The Social Contract and the Game of Monopoly: Listening to Kimberly Jones on Black Lives

Debarati SanyalAnti-racism

As Derek Chauvin pressed his knee into George Floyd’s neck for eight minutes and forty-six seconds, the United States was poised to cross the threshold of 100,000 COVID deaths. We were grieving those who lost their lives to the virus, cut off from friends and family, gasping for breath alone in emergency rooms, nursing or private homes, detention centers, on the streets….We were holding our breaths as we read the daily toll of the pandemic, disproportionately taking Black and Brown lives. Far from being a “great equalizer,” COVID-19 reveals the virulence of structural racism.1 African Americans are dying of the virus at three times the rate of white people in America. As some official channels urged us to follow the protocols of social distancing and physical isolation in the interests of collective care (and others defied precautions in the name of rugged individualism), an officer in uniform sank the full weight of his body into the neck of a man who once said he wanted to touch the world. “I can’t breathe, man, I can’t breathe, I can’t breathe sir….”. Chauvin’s impassive gaze at the iPhone recording the murder, surrounded by accomplices, bystanders, and witnesses, conveyed absolute confidence in his impunity. He looked as though he was snuffing out a life that did not register as human, or as a life at all. It is the expression we might see on the face of an arrogant hunter with his kill, or someone merely resting their knee on an insensate thing.

George Floyd was murdered by an officer of the state on Memorial Day—a holiday that honors those killed in service of the United States military, a festive time of beer, barbecue, and sales shopping. Originally a commemoration of Union and Confederate soldiers killed during the US Civil War, the holiday marks the end of the institution of slavery, but also of its local militias and slave patrols. Yet these militias and patrols continue to infect America’s policing procedures. From this year on, Memorial Day and its commemoration of America’s military will be haunted, if not displaced, by the memory of an unarmed Black man, crying for mercy, for breath, for his mother, ground into the asphalt by a white officer of the state. It is a lesser-known fact that Memorial Day was founded by Black former slaves in the spring of 1865. As we witness the repeated suffocation of Black lives, by the noose, the chokehold, the knee restraint, but also by dispossession, abandonment, incarceration, we are reminded of the complicity between wars within and wars abroad—encapsulated by the militarization of police forces—as well as between racial capitalism and global structures of destitution. Can we resurrect the origins of Memorial Day and its promise of emancipation from slavery and its afterlives, from wars within and abroad?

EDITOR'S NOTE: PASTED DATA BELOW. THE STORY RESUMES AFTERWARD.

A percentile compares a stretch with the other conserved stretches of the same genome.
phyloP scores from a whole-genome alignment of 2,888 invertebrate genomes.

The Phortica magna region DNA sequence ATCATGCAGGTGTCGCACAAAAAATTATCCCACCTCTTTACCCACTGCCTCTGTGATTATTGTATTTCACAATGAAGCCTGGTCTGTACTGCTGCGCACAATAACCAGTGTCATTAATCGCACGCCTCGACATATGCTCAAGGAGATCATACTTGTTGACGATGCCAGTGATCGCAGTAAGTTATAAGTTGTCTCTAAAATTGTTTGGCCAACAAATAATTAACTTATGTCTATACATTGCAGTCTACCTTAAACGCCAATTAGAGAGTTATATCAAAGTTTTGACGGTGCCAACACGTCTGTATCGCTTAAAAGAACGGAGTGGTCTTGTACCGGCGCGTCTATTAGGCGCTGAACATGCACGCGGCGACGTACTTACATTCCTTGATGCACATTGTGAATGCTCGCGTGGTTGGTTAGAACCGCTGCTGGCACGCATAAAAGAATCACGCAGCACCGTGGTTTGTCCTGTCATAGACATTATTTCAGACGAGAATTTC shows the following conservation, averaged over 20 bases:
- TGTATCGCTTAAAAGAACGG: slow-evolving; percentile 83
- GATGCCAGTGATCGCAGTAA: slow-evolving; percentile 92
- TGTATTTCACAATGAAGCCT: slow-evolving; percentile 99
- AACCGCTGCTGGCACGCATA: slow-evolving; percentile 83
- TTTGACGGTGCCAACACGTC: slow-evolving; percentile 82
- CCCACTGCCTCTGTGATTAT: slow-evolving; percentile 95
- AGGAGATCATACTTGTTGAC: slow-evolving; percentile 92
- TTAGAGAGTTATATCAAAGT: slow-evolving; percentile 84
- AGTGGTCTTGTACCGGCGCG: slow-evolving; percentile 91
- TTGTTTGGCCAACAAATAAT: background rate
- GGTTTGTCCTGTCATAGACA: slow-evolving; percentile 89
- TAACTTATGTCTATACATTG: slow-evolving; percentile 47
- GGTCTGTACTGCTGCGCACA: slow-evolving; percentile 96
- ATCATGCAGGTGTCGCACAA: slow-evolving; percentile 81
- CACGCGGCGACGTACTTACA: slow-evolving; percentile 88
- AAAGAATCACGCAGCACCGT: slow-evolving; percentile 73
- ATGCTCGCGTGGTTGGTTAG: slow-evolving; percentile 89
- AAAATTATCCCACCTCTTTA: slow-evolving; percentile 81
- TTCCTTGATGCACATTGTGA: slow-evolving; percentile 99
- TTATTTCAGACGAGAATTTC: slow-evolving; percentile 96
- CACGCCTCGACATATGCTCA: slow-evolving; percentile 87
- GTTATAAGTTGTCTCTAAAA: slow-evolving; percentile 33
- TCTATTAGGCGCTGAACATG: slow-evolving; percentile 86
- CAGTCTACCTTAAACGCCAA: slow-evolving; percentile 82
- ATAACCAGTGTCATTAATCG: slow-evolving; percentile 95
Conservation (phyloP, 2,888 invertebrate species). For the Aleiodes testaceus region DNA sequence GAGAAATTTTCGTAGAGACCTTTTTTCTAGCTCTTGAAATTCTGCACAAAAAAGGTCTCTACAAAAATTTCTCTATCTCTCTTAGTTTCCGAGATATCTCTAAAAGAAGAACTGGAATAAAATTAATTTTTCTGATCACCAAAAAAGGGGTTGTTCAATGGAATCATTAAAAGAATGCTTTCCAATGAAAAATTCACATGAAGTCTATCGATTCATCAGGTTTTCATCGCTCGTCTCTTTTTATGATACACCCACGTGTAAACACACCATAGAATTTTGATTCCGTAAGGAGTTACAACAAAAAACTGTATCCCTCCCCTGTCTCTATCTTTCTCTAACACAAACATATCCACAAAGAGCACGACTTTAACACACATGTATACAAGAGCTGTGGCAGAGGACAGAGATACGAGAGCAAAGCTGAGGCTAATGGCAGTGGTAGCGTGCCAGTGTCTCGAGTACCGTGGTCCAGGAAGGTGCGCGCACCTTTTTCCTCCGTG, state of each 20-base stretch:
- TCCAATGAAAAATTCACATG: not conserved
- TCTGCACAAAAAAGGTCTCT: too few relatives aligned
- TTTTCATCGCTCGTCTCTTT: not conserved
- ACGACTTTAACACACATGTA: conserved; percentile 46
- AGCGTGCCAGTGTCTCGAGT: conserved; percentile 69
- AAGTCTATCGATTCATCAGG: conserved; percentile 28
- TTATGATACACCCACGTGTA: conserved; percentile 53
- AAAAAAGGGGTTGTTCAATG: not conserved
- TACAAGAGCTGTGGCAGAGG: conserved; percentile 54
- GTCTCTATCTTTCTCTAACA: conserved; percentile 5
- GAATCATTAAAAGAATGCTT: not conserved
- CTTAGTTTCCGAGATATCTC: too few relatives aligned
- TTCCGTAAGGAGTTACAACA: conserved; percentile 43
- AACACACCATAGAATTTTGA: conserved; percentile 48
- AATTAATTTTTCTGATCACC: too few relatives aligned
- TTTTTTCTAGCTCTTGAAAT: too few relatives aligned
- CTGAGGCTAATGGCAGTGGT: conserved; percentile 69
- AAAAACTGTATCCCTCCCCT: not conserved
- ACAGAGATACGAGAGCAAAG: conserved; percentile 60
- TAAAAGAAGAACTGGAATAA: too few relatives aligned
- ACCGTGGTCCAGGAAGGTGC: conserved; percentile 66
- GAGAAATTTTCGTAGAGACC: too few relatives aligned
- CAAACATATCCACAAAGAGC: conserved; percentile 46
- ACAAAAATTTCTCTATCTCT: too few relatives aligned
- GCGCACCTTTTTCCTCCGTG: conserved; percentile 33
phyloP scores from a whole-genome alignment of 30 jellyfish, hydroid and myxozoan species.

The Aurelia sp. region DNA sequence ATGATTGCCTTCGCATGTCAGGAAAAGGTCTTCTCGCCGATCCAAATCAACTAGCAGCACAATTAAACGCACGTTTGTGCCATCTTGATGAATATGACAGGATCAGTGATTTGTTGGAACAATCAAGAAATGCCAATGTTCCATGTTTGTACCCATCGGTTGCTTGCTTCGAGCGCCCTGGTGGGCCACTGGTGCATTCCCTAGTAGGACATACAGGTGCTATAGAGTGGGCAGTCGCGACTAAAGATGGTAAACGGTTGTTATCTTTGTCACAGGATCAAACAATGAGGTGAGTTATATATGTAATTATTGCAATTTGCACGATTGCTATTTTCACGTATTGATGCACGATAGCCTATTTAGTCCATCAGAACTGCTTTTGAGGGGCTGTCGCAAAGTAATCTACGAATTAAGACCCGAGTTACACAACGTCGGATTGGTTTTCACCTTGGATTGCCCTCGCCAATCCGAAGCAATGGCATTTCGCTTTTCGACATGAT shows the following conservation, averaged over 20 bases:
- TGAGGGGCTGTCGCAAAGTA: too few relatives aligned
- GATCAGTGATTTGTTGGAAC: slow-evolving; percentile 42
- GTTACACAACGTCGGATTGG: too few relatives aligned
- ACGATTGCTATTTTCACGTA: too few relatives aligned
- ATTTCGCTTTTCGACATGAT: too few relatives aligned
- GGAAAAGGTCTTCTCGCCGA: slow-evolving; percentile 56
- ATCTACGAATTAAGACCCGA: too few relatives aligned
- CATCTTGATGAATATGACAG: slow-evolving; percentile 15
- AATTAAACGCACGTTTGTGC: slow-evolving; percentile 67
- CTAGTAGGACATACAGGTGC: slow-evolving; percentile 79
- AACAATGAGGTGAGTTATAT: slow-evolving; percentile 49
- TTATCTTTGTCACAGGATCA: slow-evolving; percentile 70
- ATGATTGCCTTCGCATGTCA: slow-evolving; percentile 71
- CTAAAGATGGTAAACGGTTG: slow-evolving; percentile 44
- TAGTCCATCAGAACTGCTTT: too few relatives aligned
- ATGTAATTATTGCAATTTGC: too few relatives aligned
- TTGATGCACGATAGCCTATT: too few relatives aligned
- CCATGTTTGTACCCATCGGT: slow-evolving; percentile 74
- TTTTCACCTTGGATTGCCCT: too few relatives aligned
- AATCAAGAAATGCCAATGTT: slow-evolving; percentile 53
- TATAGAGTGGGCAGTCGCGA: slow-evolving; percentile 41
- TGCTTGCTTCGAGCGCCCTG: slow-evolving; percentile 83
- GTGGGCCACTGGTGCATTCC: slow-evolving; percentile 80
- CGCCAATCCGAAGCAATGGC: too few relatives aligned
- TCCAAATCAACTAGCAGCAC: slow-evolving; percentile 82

When Albert Camus’s allegory of fascism The Plague came out in 1947, Roland Barthes reproached the author for turning the historical violence of fascism into an epidemic rather than allowing it to exist as a human, political phenomenon. The figure of a plague depoliticized and naturalized history into a cyclical disease; it removed human agency and infected politics with epidemiology. To struggle against a plague is to face “a never ending defeat,” as the doctor-narrator puts it.2 “What would the combatants of the plague do if they confronted the scourge’s all-too-human face?” Barthes queried.3 The video of Floyd’s lynching laid bare the human face of a pandemic of systemic racism and police violence. We are at the dangerous intersection of a (not so punctual) pandemic and the longue durée of racialized violence, in which legacies such as slavery, settler colonialism, and racial capitalism—the plague’s all-too-human face—confront a bacillus that may never die or disappear for good.4 As Patricia Williams recently put it, “One maps on to the other in a double helix of grief and despair.”

Frontline and essential workers, disproportionately Black and Brown, fully grasp the dangerous intersection of race and public health. Already the most exposed, they still take to the streets bearing signs such as “Racial Justice = Health Care Justice” and “Racism is the Pandemic,” “Racism is the Public Health Emergency.”

Racism as a Public Health Crisis
Racism is a public Health Crisis. Olivier Douliery/AFP/Getty Images.

Instead of heeding calls to shelter in place, citizens are embodying a historical understanding of the persistence of slavery, settler colonialism, and indigenocide by moving into the streets. People united across class and color lines continue to gather at the intersection of 38th Street and Chicago Avenue in Minneapolis for protests and vigils, putting their bodies at the crossroads of a racist epidemic and the coronavirus pandemic.

The intersection of 38th and Chicago Ave/George Floyd Ave. Jesse Horne.

Around the world, they are marching, shouting, singing, taking down statues, denouncing the entangled legacies of racialized violence that have led to Black deaths at the hands of white police: Adama Traoré in France, Sean Rigg in the UK, David Dungay in Australia, and so many more….5 It is the global, and not only the American, experiment with democracy that, in the words of Rev. William J. Barber II, demands that we “listen closely and deeply to the uprising that is itself a collective gasp for life.”6